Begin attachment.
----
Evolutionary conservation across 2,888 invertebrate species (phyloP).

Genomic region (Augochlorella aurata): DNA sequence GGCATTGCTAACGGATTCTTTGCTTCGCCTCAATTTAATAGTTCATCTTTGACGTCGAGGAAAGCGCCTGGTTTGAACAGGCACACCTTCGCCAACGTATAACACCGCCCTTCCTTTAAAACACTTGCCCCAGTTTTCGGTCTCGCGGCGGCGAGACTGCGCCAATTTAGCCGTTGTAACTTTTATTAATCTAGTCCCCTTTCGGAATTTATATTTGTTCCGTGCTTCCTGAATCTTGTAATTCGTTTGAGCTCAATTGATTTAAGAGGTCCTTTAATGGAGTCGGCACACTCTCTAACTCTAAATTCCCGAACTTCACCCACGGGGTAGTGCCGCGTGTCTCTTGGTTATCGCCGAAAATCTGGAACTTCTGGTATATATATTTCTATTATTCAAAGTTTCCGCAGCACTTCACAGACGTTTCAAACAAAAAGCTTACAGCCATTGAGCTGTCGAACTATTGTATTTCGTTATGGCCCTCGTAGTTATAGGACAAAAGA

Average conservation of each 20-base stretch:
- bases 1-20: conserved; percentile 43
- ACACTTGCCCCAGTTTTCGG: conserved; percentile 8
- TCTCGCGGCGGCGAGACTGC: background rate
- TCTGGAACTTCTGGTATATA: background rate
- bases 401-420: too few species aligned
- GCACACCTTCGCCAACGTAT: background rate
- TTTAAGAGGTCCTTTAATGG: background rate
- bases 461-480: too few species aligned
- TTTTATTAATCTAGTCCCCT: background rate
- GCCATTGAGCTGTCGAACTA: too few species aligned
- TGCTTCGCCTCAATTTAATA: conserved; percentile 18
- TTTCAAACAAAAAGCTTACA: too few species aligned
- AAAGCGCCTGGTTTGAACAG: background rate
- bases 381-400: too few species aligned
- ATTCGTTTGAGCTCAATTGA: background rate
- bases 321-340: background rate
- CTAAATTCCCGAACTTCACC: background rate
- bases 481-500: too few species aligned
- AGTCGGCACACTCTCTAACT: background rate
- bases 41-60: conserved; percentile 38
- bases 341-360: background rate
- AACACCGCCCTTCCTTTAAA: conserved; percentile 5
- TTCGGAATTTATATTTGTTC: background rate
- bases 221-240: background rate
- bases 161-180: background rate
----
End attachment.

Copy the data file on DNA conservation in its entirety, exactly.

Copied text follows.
Evolutionary conservation across 2,888 invertebrate species (phyloP).

Genomic region (Augochlorella aurata): DNA sequence GGCATTGCTAACGGATTCTTTGCTTCGCCTCAATTTAATAGTTCATCTTTGACGTCGAGGAAAGCGCCTGGTTTGAACAGGCACACCTTCGCCAACGTATAACACCGCCCTTCCTTTAAAACACTTGCCCCAGTTTTCGGTCTCGCGGCGGCGAGACTGCGCCAATTTAGCCGTTGTAACTTTTATTAATCTAGTCCCCTTTCGGAATTTATATTTGTTCCGTGCTTCCTGAATCTTGTAATTCGTTTGAGCTCAATTGATTTAAGAGGTCCTTTAATGGAGTCGGCACACTCTCTAACTCTAAATTCCCGAACTTCACCCACGGGGTAGTGCCGCGTGTCTCTTGGTTATCGCCGAAAATCTGGAACTTCTGGTATATATATTTCTATTATTCAAAGTTTCCGCAGCACTTCACAGACGTTTCAAACAAAAAGCTTACAGCCATTGAGCTGTCGAACTATTGTATTTCGTTATGGCCCTCGTAGTTATAGGACAAAAGA

Average conservation of each 20-base stretch:
- bases 1-20: conserved; percentile 43
- ACACTTGCCCCAGTTTTCGG: conserved; percentile 8
- TCTCGCGGCGGCGAGACTGC: background rate
- TCTGGAACTTCTGGTATATA: background rate
- bases 401-420: too few species aligned
- GCACACCTTCGCCAACGTAT: background rate
- TTTAAGAGGTCCTTTAATGG: background rate
- bases 461-480: too few species aligned
- TTTTATTAATCTAGTCCCCT: background rate
- GCCATTGAGCTGTCGAACTA: too few species aligned
- TGCTTCGCCTCAATTTAATA: conserved; percentile 18
- TTTCAAACAAAAAGCTTACA: too few species aligned
- AAAGCGCCTGGTTTGAACAG: background rate
- bases 381-400: too few species aligned
- ATTCGTTTGAGCTCAATTGA: background rate
- bases 321-340: background rate
- CTAAATTCCCGAACTTCACC: background rate
- bases 481-500: too few species aligned
- AGTCGGCACACTCTCTAACT: background rate
- bases 41-60: conserved; percentile 38
- bases 341-360: background rate
- AACACCGCCCTTCCTTTAAA: conserved; percentile 5
- TTCGGAATTTATATTTGTTC: background rate
- bases 221-240: background rate
- bases 161-180: background rate